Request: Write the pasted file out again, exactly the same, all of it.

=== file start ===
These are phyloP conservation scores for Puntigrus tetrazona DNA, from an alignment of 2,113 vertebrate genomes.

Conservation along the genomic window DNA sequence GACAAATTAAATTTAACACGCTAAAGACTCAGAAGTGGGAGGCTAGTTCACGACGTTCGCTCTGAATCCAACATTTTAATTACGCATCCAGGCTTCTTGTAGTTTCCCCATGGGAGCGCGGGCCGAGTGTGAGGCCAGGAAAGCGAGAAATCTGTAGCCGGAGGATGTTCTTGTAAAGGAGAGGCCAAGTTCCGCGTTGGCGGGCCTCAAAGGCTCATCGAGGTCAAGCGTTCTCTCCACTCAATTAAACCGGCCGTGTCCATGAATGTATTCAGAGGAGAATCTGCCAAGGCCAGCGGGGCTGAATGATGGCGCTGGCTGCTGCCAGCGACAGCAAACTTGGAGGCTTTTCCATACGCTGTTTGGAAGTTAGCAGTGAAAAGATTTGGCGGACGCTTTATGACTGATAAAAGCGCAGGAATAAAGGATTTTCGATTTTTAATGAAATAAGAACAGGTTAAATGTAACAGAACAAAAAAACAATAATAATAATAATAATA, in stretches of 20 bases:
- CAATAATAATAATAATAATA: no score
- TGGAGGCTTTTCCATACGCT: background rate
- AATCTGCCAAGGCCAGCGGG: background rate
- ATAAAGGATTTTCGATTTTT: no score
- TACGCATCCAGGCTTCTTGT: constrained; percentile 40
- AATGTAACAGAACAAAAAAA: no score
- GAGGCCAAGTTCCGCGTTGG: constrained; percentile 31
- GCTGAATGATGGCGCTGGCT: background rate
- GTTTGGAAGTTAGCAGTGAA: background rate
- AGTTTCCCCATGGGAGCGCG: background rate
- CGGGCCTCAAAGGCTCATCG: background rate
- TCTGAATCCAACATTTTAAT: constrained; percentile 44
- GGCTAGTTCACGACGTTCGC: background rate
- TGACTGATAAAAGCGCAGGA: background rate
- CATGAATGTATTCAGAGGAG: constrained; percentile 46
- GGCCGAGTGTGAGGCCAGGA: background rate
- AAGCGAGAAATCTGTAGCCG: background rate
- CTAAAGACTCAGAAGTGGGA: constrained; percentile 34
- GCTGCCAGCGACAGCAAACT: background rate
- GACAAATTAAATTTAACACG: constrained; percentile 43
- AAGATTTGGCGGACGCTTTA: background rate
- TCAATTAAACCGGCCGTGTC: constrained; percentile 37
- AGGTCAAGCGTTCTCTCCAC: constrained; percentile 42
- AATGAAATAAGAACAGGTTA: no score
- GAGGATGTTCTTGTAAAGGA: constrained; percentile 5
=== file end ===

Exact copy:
These are phyloP conservation scores for Puntigrus tetrazona DNA, from an alignment of 2,113 vertebrate genomes.

Conservation along the genomic window DNA sequence GACAAATTAAATTTAACACGCTAAAGACTCAGAAGTGGGAGGCTAGTTCACGACGTTCGCTCTGAATCCAACATTTTAATTACGCATCCAGGCTTCTTGTAGTTTCCCCATGGGAGCGCGGGCCGAGTGTGAGGCCAGGAAAGCGAGAAATCTGTAGCCGGAGGATGTTCTTGTAAAGGAGAGGCCAAGTTCCGCGTTGGCGGGCCTCAAAGGCTCATCGAGGTCAAGCGTTCTCTCCACTCAATTAAACCGGCCGTGTCCATGAATGTATTCAGAGGAGAATCTGCCAAGGCCAGCGGGGCTGAATGATGGCGCTGGCTGCTGCCAGCGACAGCAAACTTGGAGGCTTTTCCATACGCTGTTTGGAAGTTAGCAGTGAAAAGATTTGGCGGACGCTTTATGACTGATAAAAGCGCAGGAATAAAGGATTTTCGATTTTTAATGAAATAAGAACAGGTTAAATGTAACAGAACAAAAAAACAATAATAATAATAATAATA, in stretches of 20 bases:
- CAATAATAATAATAATAATA: no score
- TGGAGGCTTTTCCATACGCT: background rate
- AATCTGCCAAGGCCAGCGGG: background rate
- ATAAAGGATTTTCGATTTTT: no score
- TACGCATCCAGGCTTCTTGT: constrained; percentile 40
- AATGTAACAGAACAAAAAAA: no score
- GAGGCCAAGTTCCGCGTTGG: constrained; percentile 31
- GCTGAATGATGGCGCTGGCT: background rate
- GTTTGGAAGTTAGCAGTGAA: background rate
- AGTTTCCCCATGGGAGCGCG: background rate
- CGGGCCTCAAAGGCTCATCG: background rate
- TCTGAATCCAACATTTTAAT: constrained; percentile 44
- GGCTAGTTCACGACGTTCGC: background rate
- TGACTGATAAAAGCGCAGGA: background rate
- CATGAATGTATTCAGAGGAG: constrained; percentile 46
- GGCCGAGTGTGAGGCCAGGA: background rate
- AAGCGAGAAATCTGTAGCCG: background rate
- CTAAAGACTCAGAAGTGGGA: constrained; percentile 34
- GCTGCCAGCGACAGCAAACT: background rate
- GACAAATTAAATTTAACACG: constrained; percentile 43
- AAGATTTGGCGGACGCTTTA: background rate
- TCAATTAAACCGGCCGTGTC: constrained; percentile 37
- AGGTCAAGCGTTCTCTCCAC: constrained; percentile 42
- AATGAAATAAGAACAGGTTA: no score
- GAGGATGTTCTTGTAAAGGA: constrained; percentile 5